Monday, August 3, 2015

William D. Fountain bigamy claim

On 17 January 1842, William D. Fountain married Francis Dies in Crawford County, Georgia.  However, on 6 August of that same year, John Dies, presumably Francis' father or brother, brought charges against Fountain claiming that he committed bigamy.   This record was found in the Crawford county loose records at the Georgia archives.  More work needs to be done to determine what happened next.

Wilkinson County]  Be it remembered that on the sixth day of August, in the year of our Lord one thousand eight hundred & forty two John Dies of Crawford County & State aforesaid by his lawful attorny and Sam Beall ..... [gap in original] personally came before me Saml J. Bush a justice of the peace and acknowledged themselves to owe to his Excellency the governor of said State and his successors in office the sum of five hundred dollars, current money of the said state, to be levied of their goods & chattels, lands & tenements to the use of the said State, if he the said John Dies shall fail in the condition underwritten.
         //signed// S.J. Bush J.P.                                    //signed// John Dies  //seal//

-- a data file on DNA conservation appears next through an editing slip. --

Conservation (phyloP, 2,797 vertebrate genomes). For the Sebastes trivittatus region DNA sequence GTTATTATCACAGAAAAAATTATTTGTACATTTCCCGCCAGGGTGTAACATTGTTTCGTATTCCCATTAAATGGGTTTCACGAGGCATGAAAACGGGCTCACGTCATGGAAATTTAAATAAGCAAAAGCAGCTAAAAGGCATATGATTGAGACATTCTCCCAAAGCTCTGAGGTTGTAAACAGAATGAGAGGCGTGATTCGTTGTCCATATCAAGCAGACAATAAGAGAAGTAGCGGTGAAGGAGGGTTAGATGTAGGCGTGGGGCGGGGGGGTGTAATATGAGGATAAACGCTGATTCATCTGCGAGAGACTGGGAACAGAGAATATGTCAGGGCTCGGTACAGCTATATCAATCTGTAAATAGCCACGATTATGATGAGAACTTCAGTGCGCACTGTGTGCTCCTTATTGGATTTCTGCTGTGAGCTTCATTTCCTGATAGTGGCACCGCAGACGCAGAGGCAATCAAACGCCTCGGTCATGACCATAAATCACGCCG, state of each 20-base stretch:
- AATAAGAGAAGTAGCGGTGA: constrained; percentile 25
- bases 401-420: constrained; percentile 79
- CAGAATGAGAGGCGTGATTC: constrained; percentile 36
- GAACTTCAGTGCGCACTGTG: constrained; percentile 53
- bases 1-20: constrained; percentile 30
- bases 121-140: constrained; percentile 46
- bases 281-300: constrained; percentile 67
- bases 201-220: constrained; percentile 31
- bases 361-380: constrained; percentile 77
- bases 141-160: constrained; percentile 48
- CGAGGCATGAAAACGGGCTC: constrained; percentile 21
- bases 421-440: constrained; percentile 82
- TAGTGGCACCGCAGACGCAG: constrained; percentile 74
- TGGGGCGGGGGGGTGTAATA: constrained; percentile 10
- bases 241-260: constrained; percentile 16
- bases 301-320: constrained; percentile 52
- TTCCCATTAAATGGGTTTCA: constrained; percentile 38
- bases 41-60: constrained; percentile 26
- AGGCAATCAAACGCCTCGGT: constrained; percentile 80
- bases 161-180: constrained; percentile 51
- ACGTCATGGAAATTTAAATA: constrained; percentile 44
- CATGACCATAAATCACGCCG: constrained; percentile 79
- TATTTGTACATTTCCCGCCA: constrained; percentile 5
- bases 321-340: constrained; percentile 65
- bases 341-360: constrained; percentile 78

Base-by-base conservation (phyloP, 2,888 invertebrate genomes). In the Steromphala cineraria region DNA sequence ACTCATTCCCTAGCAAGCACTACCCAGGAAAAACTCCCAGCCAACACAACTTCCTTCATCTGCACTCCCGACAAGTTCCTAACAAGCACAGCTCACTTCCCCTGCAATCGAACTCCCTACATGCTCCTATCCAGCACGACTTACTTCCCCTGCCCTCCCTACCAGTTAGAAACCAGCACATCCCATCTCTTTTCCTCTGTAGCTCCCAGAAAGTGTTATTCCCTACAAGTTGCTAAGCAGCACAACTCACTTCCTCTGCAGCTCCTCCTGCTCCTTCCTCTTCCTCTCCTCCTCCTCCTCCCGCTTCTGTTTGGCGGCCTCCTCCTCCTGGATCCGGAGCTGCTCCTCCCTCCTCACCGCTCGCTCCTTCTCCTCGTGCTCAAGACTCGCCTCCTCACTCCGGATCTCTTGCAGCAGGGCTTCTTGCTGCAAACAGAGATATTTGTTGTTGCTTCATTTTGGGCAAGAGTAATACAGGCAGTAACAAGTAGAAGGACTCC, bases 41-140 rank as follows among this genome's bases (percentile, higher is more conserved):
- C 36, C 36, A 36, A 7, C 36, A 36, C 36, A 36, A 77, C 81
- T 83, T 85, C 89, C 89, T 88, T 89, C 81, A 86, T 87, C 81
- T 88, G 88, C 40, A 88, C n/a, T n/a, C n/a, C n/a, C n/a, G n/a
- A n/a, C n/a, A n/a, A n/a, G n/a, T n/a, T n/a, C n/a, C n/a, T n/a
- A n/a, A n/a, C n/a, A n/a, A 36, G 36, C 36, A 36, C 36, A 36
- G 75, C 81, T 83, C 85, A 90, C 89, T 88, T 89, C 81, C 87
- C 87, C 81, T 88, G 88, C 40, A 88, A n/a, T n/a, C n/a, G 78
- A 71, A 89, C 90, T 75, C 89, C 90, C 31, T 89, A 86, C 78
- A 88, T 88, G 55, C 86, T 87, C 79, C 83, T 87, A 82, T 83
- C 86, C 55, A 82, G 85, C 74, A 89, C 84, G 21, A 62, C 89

The condition of the above written recognizance is such, whereas one William D. Fountain was this present day brought before the justice within mentioned at the instance of the above bounden John Dies and was by him charged with commiting the offence of bigamy knowingly and wilfully on the seventeenth day of January last past, in the county of Crawford & state aforesaid, and thereupon was bound in a bond on recognizance for his personal appearance at the next Superior Court to be held for the County of Crawford & State aforesaid //insert// on the third monday in the present month August.  If therefore the said John Dies shall & do at the next Inferior Court to be held for the county of Crawford on the third monday in the present month August in the year of our Lord one thousand eight hundred and fortytwo, prepare or cause to be prepared one bill of indictment of the said felony, against the said William D. Fountain, & shall then also give evidence there concerning the same, as well to the jurors that shall their inquire of the said felony, as also to them that shall pass upon the trial of the said William D. Fountain; that there the said recognizance to be void or else to remain in full force for the said State.

Friday, July 3, 2015

Deed of Trust from Abselia Morris to John Perry

Experimenting with ArchiveGrid, I found a document in the Alabama archives where Apselia (Abselia) Morris, widow of Benjamin Morris, executed a deed of trust to John Perry, trustee of her grandson Michael W. Rabun.   While not proof of anything, it does add to my speculation that there is some sort of connection between Perry and Abselia or her husband.  Names have been spelled as they appear.  Interestingly, Absela Morris also included Ned in her will to go to Michael.  However, since her will was written in 1848 but not executed until 1865, that of course did not happen. The witness Columbus Perry is John Perry's son. 

The original deed can be seen on the Alabama State Archives website.